Patient Story

Jasper crosses continents for his transplant

A courageous 11-year-old boy named Jasper has just completed an extraordinary journey to India for a potentially life-saving transplant.


Jasper last week undertook a 4,000-mile journey from Zambia to India to have a potentially life-saving stem cell transplant, facilitated through the collaborative efforts of UK daily newspaper The Mirror and DKMS.

Jasper's diagnosis

DKMS first learned of Jasper's story when Jeremy Armstrong, a reporter from The Mirror, was working on a story in the town of Kabwe, Zambia, where Jasper lives. Kabwe is considered one of the most toxic places on earth, where environmental hazards and poverty intertwine. Jasper's father, Jackson, a miner digging for lead to support his family, shared the heart-breaking challenges of Jasper's sickle cell disease with Jeremy. Tragically, Jackson had already lost his firstborn son, Jackson Jr, to the same disease at the tender age of five.

Jeremy Armstrong and Jasper Makungu's dad at a mine in South Africa
Jasper Makungu's dad smiling at the camera

The turning point came when Jeremy and The Mirror, in support of Jeremy’s newfound friendship with Jasper's father, connected the family with DKMS. DKMS initially offered to help by facilitating free HLA typing to clarify if there is a matching stem cell donor within the family. Thankfully, results showed that 16-year-old Mercy is a perfect match for Jasper. Given that only 30% of patients are able to find a compatible donor in their family, this was a huge relief and a ray of hope for Jasper. But then began the journey of finding out how they could get access to the potentially lifesaving transplant procedure, unavailable in their home country.

Global access to treatment

Thanks to DKMS’s Access to Transplantation programmme, Jasper now has a vital chance. Departing on 16 February accompanied by his mother Carol and sister Mercy, Jasper has travelled to India for a life-changing transplant at the BMJH-Sankalp Centre For Paediatric Haematology, Oncology and Bone Marrow Transplantation (BMT), which was founded in memory of Mechtild Harf, the wife of DKMS founder Peter Harf, and funded by DKMS. This non-profit unit for children is run by our trusted partner Sankalp India Foundation, which has extensive experience in treating children with blood disorders and diseases, in particular thalassemia and sickle cell disease.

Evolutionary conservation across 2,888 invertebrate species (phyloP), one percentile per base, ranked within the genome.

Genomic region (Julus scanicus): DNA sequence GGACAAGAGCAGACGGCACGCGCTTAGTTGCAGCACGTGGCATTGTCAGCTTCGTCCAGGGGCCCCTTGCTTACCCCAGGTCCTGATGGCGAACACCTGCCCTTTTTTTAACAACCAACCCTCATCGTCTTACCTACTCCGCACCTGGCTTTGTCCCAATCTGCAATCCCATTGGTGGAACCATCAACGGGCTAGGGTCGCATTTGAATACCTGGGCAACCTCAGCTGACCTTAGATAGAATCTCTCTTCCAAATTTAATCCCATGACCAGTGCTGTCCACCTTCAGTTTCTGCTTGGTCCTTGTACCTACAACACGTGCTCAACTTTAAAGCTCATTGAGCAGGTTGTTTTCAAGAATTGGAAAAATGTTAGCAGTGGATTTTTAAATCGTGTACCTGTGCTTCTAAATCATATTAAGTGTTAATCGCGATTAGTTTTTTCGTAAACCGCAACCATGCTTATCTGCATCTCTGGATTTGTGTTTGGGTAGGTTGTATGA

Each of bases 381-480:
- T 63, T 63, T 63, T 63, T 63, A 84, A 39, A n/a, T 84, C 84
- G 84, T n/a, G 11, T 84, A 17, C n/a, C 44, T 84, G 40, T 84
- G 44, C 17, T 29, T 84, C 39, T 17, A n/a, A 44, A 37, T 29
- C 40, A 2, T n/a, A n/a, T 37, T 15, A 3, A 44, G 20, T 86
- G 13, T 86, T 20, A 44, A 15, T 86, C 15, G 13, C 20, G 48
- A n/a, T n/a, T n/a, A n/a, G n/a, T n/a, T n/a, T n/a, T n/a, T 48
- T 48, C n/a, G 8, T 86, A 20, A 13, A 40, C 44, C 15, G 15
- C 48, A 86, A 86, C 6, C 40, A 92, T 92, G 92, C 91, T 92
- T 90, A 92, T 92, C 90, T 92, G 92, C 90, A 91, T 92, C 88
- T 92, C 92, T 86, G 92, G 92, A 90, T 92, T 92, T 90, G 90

This remarkable journey not only symbolizes the courage of a young boy and his family, but also highlights global disparities in accessing life-saving treatments for diseases like sickle cell, which initiatives such as DKMS's Access to Transplantation programme play a crucial role in addressing.

Deborah Hyde, Communications Manager at DKMS UK, emphasizes the importance of such programs: “Without a stem cell transplant, children like Jasper, who have life-threatening blood disorders, will not survive their childhoods. Unfortunately, in countries like Zambia, where Jasper and his family are from, this treatment is not available. This means that patients will have to travel abroad to access treatment, which is often beyond the means of their family.”

Hope for the future

As Jasper prepares for his life-altering journey, the collaboration between The Mirror, DKMS, and the family showcases the power of collective efforts in the face of adversity. It underscores the significance of global initiatives that strive to bridge the gap in healthcare access, giving children like Jasper a chance of a healthy future.

Support patients like Jasper and the DKMS Access to Transplantation programme by donating online here or via our Facebook fundraiser.

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